Of Note, although auditory hallucinations can present themselves in PD, this is an extremely rare occurrence. Auditory hallucinations usually imply a underlying brain structural abnormality ( i.e., stroke), schizophrenia, or  substance abuse.

In PD patients, clinical rating scales like UPDRS, sleep scale, the Hamilton scale, and the PD psychosis questionnaire can help to identify psychotic symptoms and other common comorbid neuropsychiatric disorders, such as depression ( more common in early stage), anxiety( present in about 40% and associated with worsening motor function), impulse control disorders (ICDs) and disorders of sleep. Sleep disorders are an integral part of the disease and occur in as many as 90% of patients. Some of the problems commonly seen are insomnia (my major problem and many of ours – sleep wake cycle appears to be shifted), hypersomnia, sleep fragmentation, sleep terrors, nocturnal movements, restless legs syndrome, sleep apnea, and Rem Behavior disorder. However, to date there are no well validated scales and we depend on clinical diagnosis and exclusion of other things.

In the geriatric PD population common causes of psychosis:

  • Steroids are frequently a cause of psychosis
  • Dehydration
  • Infection (urine especially)
  • Lack of sleep
  • Medications – e.g. amantadine, artane, dopamine agonists


How do you treat PDP?

FIRST! Stop offending drugs or correct any of above deficits or infections


  1. Seroquel (quetiapine)- biggest side effect is orthostatic hypotension (low bp) and sedation which is not always a bad thing we often want this to normalize sleep wake cycle. Oher side effects include dry mouth, hyperlipidemia, constipation, dyspepsia, dizziness, weight gain, increased appetite, fatigue, hyperglycemia, dysarthria, and nasal congestion. – I not had problem with these in past much.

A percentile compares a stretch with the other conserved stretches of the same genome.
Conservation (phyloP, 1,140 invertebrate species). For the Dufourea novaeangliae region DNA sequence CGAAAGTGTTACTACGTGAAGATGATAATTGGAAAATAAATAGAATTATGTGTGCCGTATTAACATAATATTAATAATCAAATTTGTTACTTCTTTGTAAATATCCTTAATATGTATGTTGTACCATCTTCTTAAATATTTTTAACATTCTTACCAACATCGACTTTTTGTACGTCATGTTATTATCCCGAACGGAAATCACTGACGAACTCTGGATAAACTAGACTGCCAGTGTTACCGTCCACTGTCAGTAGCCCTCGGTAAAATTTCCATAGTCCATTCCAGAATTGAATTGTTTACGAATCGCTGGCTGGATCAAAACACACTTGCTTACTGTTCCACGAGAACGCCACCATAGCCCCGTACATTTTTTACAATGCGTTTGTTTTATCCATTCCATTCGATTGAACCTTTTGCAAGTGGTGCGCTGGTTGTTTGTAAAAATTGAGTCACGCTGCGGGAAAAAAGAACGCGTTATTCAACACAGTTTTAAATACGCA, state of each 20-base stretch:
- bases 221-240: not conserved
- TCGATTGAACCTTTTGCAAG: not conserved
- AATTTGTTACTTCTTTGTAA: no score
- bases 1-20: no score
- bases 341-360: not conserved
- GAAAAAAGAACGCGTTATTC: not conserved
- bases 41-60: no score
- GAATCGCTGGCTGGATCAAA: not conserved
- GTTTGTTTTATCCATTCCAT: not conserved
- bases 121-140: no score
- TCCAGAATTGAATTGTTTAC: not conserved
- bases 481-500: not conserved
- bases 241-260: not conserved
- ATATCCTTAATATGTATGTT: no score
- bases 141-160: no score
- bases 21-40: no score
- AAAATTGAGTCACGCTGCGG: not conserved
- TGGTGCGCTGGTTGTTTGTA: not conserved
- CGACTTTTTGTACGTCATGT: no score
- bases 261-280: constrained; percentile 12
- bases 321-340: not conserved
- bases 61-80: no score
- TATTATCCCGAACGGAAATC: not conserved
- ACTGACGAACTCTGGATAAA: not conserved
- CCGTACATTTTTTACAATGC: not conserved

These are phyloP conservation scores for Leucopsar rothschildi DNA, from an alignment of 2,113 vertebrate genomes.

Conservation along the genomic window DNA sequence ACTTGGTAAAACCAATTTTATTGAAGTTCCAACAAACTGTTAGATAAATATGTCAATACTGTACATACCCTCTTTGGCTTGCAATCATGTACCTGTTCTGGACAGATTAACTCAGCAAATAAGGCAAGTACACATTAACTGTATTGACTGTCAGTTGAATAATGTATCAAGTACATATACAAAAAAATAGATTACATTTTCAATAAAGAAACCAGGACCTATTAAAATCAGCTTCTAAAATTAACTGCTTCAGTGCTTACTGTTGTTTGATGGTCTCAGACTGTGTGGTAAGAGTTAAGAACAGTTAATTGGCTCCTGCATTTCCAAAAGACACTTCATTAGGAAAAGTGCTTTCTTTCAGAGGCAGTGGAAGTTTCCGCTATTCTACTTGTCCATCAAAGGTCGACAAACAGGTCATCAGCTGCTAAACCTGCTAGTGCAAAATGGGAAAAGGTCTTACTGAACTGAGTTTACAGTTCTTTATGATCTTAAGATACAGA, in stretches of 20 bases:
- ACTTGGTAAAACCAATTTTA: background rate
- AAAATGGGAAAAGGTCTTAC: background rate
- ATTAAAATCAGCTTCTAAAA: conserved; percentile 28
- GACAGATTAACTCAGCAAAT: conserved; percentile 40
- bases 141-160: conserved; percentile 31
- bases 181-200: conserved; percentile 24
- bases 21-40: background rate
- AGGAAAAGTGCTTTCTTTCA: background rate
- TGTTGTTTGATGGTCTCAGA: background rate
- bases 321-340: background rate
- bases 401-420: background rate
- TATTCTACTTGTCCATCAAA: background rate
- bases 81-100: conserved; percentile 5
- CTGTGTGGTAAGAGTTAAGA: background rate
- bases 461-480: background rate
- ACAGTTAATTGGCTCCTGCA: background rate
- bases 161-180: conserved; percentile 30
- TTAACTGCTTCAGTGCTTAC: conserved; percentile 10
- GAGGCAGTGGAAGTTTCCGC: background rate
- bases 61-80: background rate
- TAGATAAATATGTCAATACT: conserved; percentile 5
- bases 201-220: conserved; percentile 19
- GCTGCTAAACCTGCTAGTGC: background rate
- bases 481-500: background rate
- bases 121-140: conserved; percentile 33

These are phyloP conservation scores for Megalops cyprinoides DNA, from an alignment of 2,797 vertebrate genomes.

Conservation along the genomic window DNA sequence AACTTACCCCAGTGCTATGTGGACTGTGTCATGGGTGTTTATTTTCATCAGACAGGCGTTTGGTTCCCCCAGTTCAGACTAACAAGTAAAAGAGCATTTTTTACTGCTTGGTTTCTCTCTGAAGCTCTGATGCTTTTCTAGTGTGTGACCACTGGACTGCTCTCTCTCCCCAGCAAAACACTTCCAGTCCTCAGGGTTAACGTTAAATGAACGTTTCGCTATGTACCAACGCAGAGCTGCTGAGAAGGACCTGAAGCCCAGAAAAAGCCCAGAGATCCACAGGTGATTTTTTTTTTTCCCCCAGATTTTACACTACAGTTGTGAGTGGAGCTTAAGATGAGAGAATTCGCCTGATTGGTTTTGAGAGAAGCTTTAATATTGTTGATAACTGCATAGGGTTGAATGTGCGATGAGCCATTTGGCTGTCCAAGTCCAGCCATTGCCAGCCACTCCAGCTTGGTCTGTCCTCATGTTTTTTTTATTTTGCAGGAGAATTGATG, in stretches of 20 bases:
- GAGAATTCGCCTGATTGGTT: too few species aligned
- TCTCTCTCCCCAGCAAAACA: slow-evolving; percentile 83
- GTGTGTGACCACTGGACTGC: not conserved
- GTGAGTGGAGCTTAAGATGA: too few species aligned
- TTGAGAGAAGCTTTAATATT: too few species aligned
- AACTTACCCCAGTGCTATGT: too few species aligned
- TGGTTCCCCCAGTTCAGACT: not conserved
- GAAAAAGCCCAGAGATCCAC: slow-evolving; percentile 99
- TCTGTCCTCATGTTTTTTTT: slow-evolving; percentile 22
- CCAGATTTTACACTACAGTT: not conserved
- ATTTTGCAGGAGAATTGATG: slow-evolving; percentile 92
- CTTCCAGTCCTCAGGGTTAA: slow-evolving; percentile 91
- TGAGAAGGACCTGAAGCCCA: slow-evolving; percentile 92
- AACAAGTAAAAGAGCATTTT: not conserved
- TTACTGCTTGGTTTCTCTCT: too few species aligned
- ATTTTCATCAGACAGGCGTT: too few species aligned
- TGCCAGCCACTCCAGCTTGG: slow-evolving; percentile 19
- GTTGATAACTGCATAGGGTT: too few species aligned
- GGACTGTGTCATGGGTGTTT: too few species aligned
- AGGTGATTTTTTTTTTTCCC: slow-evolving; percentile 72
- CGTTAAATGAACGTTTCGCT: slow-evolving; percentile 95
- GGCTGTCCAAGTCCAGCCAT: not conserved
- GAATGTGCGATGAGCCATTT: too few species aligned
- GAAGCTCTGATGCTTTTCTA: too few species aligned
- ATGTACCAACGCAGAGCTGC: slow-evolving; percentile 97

2. Clozaril (clozapine) not used much because of weekly blood draws needed due to possible agranulocytosis.
  3. New medication FDA approved is PRIMAVENSERIN (non-dopaminergic- actually serotonergic antipsychotic) 0nce daily – 2 tablets 17 mg each – the biggest side effect is peripheral edema and confusion. (should be first line of treatment)

Cholinesterase inhibitor:

Exelon (rivastigmine) only FDA medicine approved for PD dementia

So it is possible to have sensory hallucinations early on in the disease as part of illness itself which does not necessarily require intervention if patients are aware and not bothered or interfering with activities of daily living or social aspect. Usually these are olfactory or tactile and occasionally visual. However, as disease progresses visual hallucinations and delusions become more prominent and as PD advances there is a higher likelihood of being related to underlying dementia. Treat symptoms, remove offending causes and treat underlying dementia. But for all PD patients although no current treatment to prevent progression of disease or prevent dementia several things like staying mentally and physically active can help greatly as well as proper nutrition and adequate sleep. Seek immediate attention, if you or loved one experience any of these problems.